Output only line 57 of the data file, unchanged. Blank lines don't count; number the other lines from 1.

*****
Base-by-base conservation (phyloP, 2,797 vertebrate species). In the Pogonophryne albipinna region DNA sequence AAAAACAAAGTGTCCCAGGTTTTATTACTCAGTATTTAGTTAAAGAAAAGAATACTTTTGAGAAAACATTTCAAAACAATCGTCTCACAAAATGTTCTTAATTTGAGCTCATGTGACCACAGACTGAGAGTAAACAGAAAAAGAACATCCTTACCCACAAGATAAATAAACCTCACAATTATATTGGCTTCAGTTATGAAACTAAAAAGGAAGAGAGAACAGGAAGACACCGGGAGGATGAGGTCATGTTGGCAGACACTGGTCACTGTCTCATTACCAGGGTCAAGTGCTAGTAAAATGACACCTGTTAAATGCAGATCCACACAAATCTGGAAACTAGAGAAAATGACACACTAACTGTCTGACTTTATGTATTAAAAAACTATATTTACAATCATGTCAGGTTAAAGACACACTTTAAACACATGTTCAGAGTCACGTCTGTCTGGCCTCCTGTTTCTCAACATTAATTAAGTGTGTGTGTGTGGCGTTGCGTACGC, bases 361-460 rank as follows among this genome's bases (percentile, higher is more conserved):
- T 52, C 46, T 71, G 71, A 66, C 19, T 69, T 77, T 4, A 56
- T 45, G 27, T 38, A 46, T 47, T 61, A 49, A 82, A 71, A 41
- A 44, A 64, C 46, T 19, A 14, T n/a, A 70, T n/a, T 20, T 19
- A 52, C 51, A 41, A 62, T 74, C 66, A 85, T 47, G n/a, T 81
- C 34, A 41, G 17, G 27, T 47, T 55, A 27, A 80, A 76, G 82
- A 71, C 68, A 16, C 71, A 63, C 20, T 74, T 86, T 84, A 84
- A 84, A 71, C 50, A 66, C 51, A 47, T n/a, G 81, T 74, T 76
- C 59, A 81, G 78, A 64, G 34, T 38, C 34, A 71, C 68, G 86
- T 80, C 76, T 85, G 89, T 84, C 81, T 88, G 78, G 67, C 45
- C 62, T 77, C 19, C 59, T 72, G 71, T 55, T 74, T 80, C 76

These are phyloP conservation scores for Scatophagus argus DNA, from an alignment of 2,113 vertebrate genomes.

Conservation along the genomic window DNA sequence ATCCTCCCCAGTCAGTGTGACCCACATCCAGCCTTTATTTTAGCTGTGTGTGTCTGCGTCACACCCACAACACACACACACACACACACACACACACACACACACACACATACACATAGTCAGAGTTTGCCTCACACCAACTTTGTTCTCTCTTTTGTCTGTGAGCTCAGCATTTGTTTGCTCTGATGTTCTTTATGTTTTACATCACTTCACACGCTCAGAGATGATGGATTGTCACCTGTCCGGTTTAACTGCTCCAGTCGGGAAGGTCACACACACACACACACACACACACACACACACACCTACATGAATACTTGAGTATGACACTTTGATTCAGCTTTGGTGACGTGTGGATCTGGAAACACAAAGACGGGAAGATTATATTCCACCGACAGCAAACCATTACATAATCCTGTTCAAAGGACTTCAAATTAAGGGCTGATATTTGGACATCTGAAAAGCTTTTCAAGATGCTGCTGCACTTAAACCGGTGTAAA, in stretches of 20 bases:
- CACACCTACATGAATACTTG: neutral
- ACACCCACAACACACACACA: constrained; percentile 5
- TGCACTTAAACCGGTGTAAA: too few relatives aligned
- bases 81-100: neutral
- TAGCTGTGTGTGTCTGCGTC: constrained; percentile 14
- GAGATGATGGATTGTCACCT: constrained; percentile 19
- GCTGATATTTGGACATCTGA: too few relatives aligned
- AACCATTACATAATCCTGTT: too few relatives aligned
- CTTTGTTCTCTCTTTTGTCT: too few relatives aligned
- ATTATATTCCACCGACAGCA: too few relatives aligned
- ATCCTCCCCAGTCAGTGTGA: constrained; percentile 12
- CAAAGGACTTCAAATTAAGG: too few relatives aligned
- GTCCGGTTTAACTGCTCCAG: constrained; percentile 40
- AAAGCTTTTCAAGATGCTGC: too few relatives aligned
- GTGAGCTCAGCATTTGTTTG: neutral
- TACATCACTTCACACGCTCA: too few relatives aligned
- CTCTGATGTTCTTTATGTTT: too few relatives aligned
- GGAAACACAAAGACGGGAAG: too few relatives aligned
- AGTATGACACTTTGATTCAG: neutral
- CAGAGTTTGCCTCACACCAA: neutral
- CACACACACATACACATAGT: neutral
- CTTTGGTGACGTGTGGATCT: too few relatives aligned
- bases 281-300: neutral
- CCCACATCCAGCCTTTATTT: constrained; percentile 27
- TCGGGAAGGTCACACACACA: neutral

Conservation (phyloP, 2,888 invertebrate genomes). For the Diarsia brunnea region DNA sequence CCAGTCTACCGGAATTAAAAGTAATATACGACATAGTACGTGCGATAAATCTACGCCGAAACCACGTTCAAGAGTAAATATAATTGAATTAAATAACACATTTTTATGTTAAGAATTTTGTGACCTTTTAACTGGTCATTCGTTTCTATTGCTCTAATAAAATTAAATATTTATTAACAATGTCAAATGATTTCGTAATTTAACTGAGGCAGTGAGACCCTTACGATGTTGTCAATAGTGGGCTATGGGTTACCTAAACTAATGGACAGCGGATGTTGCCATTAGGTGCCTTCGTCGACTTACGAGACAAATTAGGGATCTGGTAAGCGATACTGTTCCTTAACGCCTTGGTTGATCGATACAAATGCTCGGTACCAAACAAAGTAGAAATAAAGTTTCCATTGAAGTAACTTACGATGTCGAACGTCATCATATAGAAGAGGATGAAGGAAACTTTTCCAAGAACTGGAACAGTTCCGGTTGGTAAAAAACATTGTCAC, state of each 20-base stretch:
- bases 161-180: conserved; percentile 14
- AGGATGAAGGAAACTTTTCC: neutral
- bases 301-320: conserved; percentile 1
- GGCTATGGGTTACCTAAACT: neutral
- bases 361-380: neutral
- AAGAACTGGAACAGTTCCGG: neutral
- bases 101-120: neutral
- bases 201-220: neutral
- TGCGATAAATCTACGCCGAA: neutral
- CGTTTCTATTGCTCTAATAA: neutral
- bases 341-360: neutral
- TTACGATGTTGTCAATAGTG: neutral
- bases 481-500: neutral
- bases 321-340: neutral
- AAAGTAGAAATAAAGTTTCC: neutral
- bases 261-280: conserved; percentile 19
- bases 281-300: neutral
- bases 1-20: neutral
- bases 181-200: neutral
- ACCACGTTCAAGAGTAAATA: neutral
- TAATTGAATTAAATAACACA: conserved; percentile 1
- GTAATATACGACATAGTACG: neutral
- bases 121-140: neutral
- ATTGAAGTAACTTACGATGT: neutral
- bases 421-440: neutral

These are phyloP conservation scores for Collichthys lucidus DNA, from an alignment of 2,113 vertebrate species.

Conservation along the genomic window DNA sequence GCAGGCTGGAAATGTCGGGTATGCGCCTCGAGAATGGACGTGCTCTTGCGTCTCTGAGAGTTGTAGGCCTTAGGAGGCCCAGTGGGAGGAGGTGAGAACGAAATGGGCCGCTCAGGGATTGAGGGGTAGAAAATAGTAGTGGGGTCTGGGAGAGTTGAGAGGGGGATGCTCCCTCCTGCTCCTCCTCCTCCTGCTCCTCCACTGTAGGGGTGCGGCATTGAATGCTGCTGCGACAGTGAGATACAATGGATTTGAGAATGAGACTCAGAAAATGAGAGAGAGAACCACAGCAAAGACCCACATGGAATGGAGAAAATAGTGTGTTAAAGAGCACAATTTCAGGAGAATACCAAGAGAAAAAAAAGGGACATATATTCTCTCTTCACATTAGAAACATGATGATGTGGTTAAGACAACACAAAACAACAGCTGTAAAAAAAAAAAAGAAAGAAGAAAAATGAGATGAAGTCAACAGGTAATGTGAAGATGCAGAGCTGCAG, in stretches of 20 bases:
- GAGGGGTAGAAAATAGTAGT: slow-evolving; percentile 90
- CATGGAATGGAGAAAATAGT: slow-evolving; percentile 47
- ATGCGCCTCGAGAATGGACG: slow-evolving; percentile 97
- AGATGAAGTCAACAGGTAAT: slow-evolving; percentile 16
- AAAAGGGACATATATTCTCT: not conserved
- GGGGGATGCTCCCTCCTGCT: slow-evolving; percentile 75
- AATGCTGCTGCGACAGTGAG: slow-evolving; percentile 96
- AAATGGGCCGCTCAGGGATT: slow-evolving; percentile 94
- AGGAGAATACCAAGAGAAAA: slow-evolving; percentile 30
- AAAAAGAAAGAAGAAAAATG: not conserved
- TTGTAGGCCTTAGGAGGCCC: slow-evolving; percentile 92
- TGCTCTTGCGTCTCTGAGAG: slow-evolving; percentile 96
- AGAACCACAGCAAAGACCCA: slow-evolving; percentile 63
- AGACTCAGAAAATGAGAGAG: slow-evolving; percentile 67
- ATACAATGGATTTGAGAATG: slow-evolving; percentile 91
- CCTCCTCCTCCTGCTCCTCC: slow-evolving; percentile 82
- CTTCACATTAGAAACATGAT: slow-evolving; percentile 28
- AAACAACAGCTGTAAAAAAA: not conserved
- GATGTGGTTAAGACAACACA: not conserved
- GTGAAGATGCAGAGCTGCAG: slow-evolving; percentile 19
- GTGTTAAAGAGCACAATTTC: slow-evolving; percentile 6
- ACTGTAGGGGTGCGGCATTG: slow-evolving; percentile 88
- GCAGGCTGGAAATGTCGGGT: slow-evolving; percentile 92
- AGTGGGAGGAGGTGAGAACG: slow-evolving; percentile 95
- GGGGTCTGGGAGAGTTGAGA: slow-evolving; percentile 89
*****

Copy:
- bases 1-20: neutral